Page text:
You got all the way to the interview phase of the search for a job, contract assignment, or new client/customer. Then, you were knocked out the box. That rejection, however, can get you closer to achieving your professional goal next time. That is, if you leverage it to improve your interviewing skills.
The first step in the process is to go over everything, from what you wore to how you comported yourself in the waiting room to what you said or didn't say. That's called "doing an autopsy" on what didn't go as planned.
What, in retrospect, have you decided was a mistake? What could have been done better? What were "sins of omission," for example, not suggesting to the interviewer how a problem might be solved? On the next interview you will apply those lessons.
In addition, yes, ask the person or people who interviewed you how you can improve in the future. That way of framing it lets them off the hook from getting trapped in legalities. For example, if they just point to your behavior in the interview process, they don't indicate that you were rejected because of your age, ethnic origin, or sexual orientation. Since there is no danger, there might be more readiness to provide the insight you need.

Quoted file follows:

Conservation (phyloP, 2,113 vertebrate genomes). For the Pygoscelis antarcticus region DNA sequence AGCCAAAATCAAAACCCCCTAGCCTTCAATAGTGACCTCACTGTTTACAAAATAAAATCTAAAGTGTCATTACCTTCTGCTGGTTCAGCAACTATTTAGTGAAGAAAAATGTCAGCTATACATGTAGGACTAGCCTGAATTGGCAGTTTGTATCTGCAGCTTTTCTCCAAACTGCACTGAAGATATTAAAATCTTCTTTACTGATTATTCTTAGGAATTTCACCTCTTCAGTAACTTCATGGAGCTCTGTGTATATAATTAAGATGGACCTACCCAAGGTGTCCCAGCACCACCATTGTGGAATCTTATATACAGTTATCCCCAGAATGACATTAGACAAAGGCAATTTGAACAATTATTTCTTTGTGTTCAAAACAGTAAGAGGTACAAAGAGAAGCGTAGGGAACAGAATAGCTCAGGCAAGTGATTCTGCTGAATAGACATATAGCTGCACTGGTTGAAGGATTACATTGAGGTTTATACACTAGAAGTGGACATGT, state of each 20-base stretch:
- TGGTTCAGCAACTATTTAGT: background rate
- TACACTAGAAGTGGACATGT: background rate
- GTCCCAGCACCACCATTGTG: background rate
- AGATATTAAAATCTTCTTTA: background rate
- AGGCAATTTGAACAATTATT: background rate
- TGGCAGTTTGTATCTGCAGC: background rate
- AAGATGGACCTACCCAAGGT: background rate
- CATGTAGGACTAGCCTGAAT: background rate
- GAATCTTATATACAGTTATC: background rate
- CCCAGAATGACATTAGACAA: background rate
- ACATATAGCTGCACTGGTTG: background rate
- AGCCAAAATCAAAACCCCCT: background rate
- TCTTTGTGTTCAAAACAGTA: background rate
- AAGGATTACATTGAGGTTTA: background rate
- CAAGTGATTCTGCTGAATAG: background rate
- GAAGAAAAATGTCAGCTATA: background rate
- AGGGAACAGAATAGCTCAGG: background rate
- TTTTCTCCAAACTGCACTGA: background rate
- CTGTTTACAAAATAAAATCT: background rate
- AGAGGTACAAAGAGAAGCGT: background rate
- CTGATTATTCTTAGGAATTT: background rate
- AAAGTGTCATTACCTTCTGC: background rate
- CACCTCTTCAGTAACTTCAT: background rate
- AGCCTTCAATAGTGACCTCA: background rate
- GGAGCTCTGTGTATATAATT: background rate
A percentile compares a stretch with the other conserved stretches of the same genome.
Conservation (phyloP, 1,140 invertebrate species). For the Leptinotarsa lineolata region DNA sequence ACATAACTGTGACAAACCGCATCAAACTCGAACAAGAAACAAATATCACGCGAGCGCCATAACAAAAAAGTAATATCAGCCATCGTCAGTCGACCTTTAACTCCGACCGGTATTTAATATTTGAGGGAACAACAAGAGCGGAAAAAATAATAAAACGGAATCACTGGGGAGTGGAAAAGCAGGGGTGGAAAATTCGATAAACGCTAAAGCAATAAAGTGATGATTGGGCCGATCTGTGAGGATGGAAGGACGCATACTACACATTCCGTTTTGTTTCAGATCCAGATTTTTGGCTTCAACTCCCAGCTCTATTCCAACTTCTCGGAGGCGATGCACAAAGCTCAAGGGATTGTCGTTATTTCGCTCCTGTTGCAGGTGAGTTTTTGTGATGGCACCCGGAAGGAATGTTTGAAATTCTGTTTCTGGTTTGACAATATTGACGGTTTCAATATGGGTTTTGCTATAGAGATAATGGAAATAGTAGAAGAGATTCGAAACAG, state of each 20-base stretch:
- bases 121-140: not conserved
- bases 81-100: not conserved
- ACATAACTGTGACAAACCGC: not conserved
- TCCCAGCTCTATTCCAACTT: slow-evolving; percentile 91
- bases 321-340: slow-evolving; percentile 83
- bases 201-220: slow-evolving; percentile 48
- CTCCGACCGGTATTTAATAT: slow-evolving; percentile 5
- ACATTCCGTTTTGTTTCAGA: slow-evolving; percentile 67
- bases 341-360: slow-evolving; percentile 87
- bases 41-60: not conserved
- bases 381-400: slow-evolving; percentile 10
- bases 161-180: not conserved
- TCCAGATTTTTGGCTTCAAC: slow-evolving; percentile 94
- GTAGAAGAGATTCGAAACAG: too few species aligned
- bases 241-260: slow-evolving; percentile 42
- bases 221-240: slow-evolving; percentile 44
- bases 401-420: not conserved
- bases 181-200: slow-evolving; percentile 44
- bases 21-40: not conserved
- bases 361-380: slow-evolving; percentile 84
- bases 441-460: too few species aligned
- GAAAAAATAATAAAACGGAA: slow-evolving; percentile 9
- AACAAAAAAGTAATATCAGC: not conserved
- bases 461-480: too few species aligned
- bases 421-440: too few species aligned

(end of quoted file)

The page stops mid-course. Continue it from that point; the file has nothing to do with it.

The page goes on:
A decade ago I asked the head of a non-profit for feedback on why she didn't hire me for the full-time communications position. She took me out to lunch and gently explained the fit wasn't there for me to function in an organization. I was the entrepreneur type. To that lunch she had brought my first client.